Don’t think you qualify for group health insurance? Double check to see if you can save with small business health insurance!
Higher prices and fewer plans in the individual health insurance market have caused more and more very small business to seek out group health insurance, according to eHealth’s analysis of applications submitted in 2017.
Some of these small business owners may not have known that they were even considered a business in the eyes of health insurance companies—but with rising prices, it’s worth it to see if your business qualifies you to get a group health insurance plan (also referred to as small business health insurance).
Who’s qualifying for health insurance for small businesses?
So why weren’t these customers enrolling in group health insurance plans to begin with? Possibly, because they did not know that it doesn’t take a huge company with tons of employees to qualify for a group health plan.
You may be surprised to hear that a company with even just one employee can get a group health insurance plan. So if you’re legally considered a business and have one employee besides yourself, you may be able to benefit from the benefits of group health insurance.
Read this article on employees, to make sure that the people who work for you actually count as employees. This article is for general information and may not be updated after publication. Consult your own tax, accounting, or legal advisor instead of relying on this article as tax, accounting, or legal advice.
Why get health insurance for small business rather than individual plans?
Some reasons why a business owner would want to get a group health insurance plan:
- Premiums per individual are often significantly lower than those of individual plans
- Ensuring the health of your employees
- Higher chances of keeping and hiring great employees
From the business owner’s perspective, it can seem intimidating to get a group health insurance plan since you’ll be expected to contribute to your employees’ premiums. eHealth’s report on small business health insurance costs found that 80% of small business owners worry about the cost of coverage. After all, you’re a small business—not a major corporation—every cost matters and probably has a pretty significant impact on your small business.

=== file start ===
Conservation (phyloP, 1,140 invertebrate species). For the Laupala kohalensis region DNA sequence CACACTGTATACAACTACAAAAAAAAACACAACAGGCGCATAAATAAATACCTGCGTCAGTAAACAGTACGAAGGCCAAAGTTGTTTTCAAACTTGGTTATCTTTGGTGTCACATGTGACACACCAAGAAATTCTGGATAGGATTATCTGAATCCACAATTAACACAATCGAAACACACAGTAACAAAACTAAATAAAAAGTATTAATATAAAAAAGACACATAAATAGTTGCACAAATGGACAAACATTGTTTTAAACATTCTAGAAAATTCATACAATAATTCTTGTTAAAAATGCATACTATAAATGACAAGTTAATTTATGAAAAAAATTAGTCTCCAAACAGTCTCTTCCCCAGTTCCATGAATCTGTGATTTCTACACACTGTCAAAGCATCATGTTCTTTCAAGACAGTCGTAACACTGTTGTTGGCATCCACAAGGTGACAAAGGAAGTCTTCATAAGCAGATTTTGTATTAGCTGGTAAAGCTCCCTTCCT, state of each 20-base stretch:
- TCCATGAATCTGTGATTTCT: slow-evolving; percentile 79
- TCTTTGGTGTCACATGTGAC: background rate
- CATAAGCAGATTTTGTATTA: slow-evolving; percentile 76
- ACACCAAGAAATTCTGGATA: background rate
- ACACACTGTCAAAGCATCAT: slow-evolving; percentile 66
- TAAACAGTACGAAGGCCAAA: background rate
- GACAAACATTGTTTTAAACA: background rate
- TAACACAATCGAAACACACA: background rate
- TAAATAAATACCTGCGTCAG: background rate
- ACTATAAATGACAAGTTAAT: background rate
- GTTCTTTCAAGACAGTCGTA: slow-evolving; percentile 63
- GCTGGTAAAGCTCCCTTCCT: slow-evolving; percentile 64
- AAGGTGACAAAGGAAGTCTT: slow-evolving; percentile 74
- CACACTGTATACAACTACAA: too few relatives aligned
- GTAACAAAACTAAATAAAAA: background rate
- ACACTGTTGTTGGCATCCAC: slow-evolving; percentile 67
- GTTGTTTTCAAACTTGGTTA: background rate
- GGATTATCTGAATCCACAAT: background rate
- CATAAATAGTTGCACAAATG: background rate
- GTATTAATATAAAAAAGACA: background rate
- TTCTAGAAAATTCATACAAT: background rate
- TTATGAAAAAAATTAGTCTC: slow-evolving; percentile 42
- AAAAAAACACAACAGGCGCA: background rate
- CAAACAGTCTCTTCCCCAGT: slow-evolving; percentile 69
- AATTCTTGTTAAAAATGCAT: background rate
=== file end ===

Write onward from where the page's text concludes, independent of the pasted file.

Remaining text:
With that said, health insurance for small business has premiums that are 10% less than individual premiums, and deductibles on small business plans are 40% less than individual, according to eHealth’s 2017 report.
And as the owner of the business, you may qualify for small business tax incentives for offering health insurance, so make sure to check out those opportunities before deciding that taking on your employees’ premiums is too much of a burden.
Ensuring the health of your employees
With individual prices rising, the unfortunate reality may be that your employees cannot afford getting a health insurance plan on the individual market. Although you can’t technically ensure the health of your employees, you can ensure that they have access to healthcare—which can a huge difference.
By offering an affordable small business health insurance plan for them to join, you’re ensuring that they will have access to medical care when they need it.
Additionally, since many health insurance plans for small business include preventative care, such as covered office visits and vaccines, they will have the right tools to keep their health on track before it declines in the first place.
Higher chances of keeping and hiring great employees
You can read up on the difference a quality group health insurance plan can make on your employee population, but it’s a simple concept to grasp. Health insurance for small business is a clear way to show your employees that they matter to you, and you value the work they do for your small business.
In some cases, the option of joining a small business health insurance plan is more financially valuable than a raise, so don’t underestimate the value of offering this benefit to your employees.
Choosing a small business health insurance plan for only a few employees
With only a small population to cover, you might not need to offer different options for plan types. But keep in mind that each plan has its own terms and limitations, so be sure to check the official plan documents to understand how that specific plan works. Depending on you’re the area you’re in, laws and small business plans could work differently. This article is only for general education.